Greetings from Busan, Republic of Korea, where the Fourth High Level Forum on Aid Effectiveness (HLF-4) is underway.
I'm joined here by about 2,000 delegates from governments, multilateral organizations, civil society and the private sector to assess the impact of our development dollars and chart an inclusive, sustainable, and effective course forward. In 2003, the world's largest donors came together in Rome and eight years later, we're meeting for the fourth time. It is particularly appropriate that HLF-4 is being hosted by South Korea, because 50 years ago it was an aid recipient, just emerging from a devastating war, and now it is a development donor. It's a remarkable a story, and by improving the way we do business, we are working to help more counties join their ranks.
Unlike in previous years, at Busan, we'll be changing the conversation from talking about aid to focusing on development effectiveness and economic growth. This means that in addition to concentrating on how every dollar is spent, we are also calling attention to how the full range of our engagement and cooperation advances development outcomes. As our challenges become more complex, we will be discussing more practical solutions at every level, leveraging skills in government agencies, businesses, and non-profit organizations to make development investments more effective, and sustainable.
This shift in our approach means that we are expanding the circle of participation. We are working with stakeholders in the private sector because we recognize that trade flows are primary drivers of economic growth. And we are working to ensure that women reap the benefits of our efforts as well as men, as we know that gender equality is an integral component of sustainable economic growth; we can't leave out half of the population on the path to prosperity and expect it to last.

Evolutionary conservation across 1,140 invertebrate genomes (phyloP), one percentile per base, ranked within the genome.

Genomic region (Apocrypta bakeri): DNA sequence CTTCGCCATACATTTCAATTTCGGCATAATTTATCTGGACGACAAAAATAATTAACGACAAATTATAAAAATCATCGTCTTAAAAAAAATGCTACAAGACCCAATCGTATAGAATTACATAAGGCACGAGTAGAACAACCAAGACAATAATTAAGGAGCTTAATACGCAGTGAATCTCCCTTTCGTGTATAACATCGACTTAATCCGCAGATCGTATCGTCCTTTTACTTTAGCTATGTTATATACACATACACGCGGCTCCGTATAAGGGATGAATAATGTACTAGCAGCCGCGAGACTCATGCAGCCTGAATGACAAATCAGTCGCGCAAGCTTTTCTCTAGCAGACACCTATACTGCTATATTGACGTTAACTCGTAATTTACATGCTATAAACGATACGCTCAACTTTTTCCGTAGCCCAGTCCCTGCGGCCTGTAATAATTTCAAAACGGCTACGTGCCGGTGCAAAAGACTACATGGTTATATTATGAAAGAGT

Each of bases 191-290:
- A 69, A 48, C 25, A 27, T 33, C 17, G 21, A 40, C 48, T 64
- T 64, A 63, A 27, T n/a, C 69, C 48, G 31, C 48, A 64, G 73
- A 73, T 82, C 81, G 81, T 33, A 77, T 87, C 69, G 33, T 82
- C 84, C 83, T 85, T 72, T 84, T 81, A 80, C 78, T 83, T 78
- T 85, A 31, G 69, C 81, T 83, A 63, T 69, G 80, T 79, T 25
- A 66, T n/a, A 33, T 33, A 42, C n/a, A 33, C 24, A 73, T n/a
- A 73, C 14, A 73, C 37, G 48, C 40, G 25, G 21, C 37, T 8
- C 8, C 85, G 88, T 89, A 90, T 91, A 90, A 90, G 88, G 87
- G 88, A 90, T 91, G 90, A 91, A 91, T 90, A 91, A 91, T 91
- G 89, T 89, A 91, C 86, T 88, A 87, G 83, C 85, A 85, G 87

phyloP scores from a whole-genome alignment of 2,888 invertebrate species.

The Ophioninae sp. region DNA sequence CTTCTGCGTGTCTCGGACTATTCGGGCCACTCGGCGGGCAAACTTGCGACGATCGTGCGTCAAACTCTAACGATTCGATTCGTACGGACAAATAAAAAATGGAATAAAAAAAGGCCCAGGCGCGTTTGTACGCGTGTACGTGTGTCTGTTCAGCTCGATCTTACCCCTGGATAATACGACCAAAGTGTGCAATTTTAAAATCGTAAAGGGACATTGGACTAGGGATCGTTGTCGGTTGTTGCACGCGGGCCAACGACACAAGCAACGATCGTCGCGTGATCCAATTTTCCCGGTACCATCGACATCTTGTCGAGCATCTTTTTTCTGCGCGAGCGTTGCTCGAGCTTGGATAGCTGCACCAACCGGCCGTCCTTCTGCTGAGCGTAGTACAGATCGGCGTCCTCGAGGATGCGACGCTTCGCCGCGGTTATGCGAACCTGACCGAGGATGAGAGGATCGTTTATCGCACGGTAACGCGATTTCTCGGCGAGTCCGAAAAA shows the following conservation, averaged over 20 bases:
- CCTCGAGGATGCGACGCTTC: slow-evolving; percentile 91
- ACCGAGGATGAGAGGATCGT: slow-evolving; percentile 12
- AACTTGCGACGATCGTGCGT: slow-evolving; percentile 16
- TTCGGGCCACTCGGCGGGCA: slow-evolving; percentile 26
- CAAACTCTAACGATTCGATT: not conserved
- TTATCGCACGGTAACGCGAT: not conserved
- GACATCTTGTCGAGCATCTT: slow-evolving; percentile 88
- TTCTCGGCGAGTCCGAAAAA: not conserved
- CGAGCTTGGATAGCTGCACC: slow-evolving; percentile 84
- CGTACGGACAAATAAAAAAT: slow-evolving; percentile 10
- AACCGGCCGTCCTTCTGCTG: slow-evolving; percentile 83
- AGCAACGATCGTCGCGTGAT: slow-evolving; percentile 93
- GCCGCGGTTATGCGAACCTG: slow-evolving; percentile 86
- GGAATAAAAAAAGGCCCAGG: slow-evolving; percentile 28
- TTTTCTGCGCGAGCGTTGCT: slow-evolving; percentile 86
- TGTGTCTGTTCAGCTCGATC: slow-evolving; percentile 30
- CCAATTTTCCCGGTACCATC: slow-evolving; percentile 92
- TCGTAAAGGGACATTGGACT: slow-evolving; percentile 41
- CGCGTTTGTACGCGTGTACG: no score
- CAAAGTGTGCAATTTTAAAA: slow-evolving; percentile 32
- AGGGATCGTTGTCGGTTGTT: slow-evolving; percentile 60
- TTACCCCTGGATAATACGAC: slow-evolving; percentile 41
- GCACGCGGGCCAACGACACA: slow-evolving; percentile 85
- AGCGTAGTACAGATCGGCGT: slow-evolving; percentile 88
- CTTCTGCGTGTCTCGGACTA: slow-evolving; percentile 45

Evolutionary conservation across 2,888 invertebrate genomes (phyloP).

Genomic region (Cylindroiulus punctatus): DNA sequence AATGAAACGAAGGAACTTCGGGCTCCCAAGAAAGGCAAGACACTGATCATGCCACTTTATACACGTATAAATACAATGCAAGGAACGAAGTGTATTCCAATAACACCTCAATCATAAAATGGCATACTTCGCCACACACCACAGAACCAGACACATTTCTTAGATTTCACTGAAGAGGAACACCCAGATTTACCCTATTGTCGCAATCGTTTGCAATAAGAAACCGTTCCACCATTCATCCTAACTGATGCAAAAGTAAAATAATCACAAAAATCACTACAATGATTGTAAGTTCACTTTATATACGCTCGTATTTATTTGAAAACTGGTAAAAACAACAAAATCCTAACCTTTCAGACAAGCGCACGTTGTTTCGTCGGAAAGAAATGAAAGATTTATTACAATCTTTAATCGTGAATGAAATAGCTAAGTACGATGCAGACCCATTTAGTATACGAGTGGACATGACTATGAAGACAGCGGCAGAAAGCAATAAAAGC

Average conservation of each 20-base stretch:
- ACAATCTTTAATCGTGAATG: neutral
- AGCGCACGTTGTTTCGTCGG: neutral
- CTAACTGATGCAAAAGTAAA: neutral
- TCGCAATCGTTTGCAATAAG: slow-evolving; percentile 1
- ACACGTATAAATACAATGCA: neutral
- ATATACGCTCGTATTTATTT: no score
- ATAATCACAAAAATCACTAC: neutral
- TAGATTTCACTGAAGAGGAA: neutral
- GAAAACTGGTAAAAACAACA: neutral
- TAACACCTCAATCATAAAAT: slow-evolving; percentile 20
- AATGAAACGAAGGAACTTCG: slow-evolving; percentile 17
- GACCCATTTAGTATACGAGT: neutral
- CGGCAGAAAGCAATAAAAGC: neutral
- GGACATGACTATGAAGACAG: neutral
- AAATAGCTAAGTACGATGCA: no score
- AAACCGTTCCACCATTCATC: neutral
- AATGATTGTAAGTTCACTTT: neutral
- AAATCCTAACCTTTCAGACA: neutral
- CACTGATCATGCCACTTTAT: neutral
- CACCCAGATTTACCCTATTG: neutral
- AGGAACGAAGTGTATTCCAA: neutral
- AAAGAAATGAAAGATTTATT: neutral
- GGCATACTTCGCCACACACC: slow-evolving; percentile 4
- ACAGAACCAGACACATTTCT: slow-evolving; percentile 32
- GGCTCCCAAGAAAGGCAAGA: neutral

This shift also means we are becoming more accountable for the work we do. Making development more effective starts with being transparent about how funds are spent and the results we get. We've already taken the first steps with www.foreignassistance.gov.
Secretary Clinton is leading the U.S. delegation to HLF-4, marking the first time an American Secretary of State has attended a conference like this. Her participation is part of Secretary Clinton's and the State Department's ongoing efforts to elevate the role of development alongside diplomacy and defense as a key pillar of our foreign policy and national security agenda. It is also a key component of our economic statecraft agenda. Development effectiveness is "smart power" in action.
We invite you to join us at HLF4 by watching the live webcast of the opening ceremony and Secretary Clinton's remarks on Tuesday, November 29 at 7:30-8:30 p.m. (EST). The website includes additional information on how to keep tabs on the action in Busan.
You can also follow the delegation across our social media platforms, including USAID Administrator Raj Shah (@rajshah), Ambassador-at-Large for Global Women's Issues Melanne Verveer (@S_GWI), the CEO of the Millennium Challenge Corporation Daniel Yohannes (@MCCtweets) and Ambassador Ertharin Cousin, the U.S. Representative to UN Agencies for Food and Agriculture (@USUNRome). Our embassy in Korea (@usembassyseoul) will also be tweeting, along with the State Department (@StateDept) and USAID (@USAID).
USAID has developed a special web page for Busan. In addition to regular updates on DipNote, you can also read about HLF4 on USAID's ImpactBlog, MCC's Poverty Reduction Blog, and CEO Blog, as well as on the blog of the U.S. Ambassador to Korea.